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Lindley
06-17-2008, 07:47 AM
I'm trying to let a machine with a limited Intel GPU run an advanced OpenGL program by running it remotely on a machine with a much better NVIDIA GPU.

However, when I run the program in an SSH shell provided by XWin32, the glGetString(GL_VENDOR) prints out Intel, as if it's trying to use the local GPU even though I'm running it remotely.

Is there any way around this?

tirsac
06-17-2008, 02:32 PM
ssh is often configured to automatically forward X11 connections from the remote machine to the client terminal. Look up the command line parameters to disable this.

Or maybe you just need to set your "DISPLAY" environment variable to the address of the remote machine.

Dark Photon
06-19-2008, 05:47 AM
ssh is often configured to automatically forward X11 connections from the remote machine to the client terminal. Look up the command line parameters to disable this.

Or maybe you just need to set your "DISPLAY" environment variable to the address of the remote machine.
Yes, exactly.

export DISPLAY=:0

will force use of the GPU for screen 0 on the box you're logged into.

This presumes you have write access to the X display on that box
(http://tldp.org/HOWTO/Remote-X-Apps-6.html).

Lindley
06-23-2008, 06:43 AM
That worked to a point, but now I'm getting:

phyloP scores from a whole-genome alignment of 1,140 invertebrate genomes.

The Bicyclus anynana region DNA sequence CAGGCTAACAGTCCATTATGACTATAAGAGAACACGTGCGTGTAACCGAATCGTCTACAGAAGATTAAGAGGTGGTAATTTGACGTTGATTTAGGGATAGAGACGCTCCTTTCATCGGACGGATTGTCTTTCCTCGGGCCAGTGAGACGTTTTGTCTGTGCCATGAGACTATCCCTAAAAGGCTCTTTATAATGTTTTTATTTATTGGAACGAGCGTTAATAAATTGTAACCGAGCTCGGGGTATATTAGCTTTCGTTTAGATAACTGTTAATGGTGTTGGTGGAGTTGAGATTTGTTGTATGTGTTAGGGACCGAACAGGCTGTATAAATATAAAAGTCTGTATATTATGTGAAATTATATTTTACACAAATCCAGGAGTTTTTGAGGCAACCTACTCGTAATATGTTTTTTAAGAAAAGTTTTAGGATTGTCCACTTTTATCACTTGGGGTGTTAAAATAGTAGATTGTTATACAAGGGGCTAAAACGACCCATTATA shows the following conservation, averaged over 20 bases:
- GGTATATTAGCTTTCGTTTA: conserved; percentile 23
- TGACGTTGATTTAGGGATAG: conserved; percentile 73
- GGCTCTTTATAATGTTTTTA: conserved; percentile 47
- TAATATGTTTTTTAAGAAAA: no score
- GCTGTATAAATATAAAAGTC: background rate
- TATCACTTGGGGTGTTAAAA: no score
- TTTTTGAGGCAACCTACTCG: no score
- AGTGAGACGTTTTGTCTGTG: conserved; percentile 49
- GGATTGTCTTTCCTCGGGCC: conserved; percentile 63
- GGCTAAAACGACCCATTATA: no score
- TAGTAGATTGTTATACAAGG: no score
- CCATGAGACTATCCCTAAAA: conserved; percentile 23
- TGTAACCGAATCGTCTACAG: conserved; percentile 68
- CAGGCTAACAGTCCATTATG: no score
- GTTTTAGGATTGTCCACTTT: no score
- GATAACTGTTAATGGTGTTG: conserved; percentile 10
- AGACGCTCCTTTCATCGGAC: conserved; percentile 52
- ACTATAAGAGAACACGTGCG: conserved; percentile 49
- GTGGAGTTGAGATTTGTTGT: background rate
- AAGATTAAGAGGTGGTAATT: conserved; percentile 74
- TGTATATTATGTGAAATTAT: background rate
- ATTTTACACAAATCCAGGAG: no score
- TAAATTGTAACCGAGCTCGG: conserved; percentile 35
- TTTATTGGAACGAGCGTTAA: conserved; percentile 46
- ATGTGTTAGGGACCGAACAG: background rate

NVIDIA: could not open the device file /dev/nvidiactl (Permission denied).
NVIDIA: Direct rendering failed; attempting indirect rendering.

What permissions do I need to change, exactly, to get this working?

dletozeun
06-23-2008, 07:17 AM
You may need to be in sudoers when running the program.

Lindley
06-23-2008, 07:36 AM
That would be silly, I'd think.

Dark Photon
06-24-2008, 05:19 AM
That worked to a point, but now I'm getting:

NVIDIA: could not open the device file /dev/nvidiactl (Permission denied).
NVIDIA: Direct rendering failed; attempting indirect rendering.

What permissions do I need to change, exactly, to get this working?

Haven't actually needed to do this in years, but you basically need to convince the X server on the "better GPU" box that you, a remote user, should be allowed to write to it. This obstacle is to prevent what was decades ago a problem: anybody being able to connect to, mess with, and monitor your X display, including your keystrokes.

Question: are you logged into X on the server box (the box with the better GPU)? If so, you own the display, and your ~/.Xauthority cookie can write to the display. That should make things simple. Then you won't need to transfer X magic cookies (xauth extract - boxa:0 | ssh userb@boxb xauth merge -) between whoever is logged into X on the server and your account in order to be able to open an X connection. If the server is intended to be unattended, you can set X (via kdm/xdm) to auto-login on boot to a specific user so that X is up and ready to go for your preferred user, ready for you to use, local or remotely.

And I'll bet there's an X config option somewhere to disable all access controls (xhost/xauth/etc.) and leave the server open to write perms by all users. One of these:

xhost +
xhost +localhost
xhost +boxb

in the X server start script (or run from a shell on the server after log in) may be just what you need, but I bet there's a mirror setting in an X config file. Possibly an xdmrc or kdmrc file.

See the URL I posted above for details and the man pages for xauth/xhost. Google will likely turn up more tutorial material.

Also, following up on the root issue mentioned above, I doubt that'll do it unless you've already disabled access permissions or are sharing home dirs over NFS, but you might try ssh root@boxb; export DISPLAY=:0; runapp just to verify that.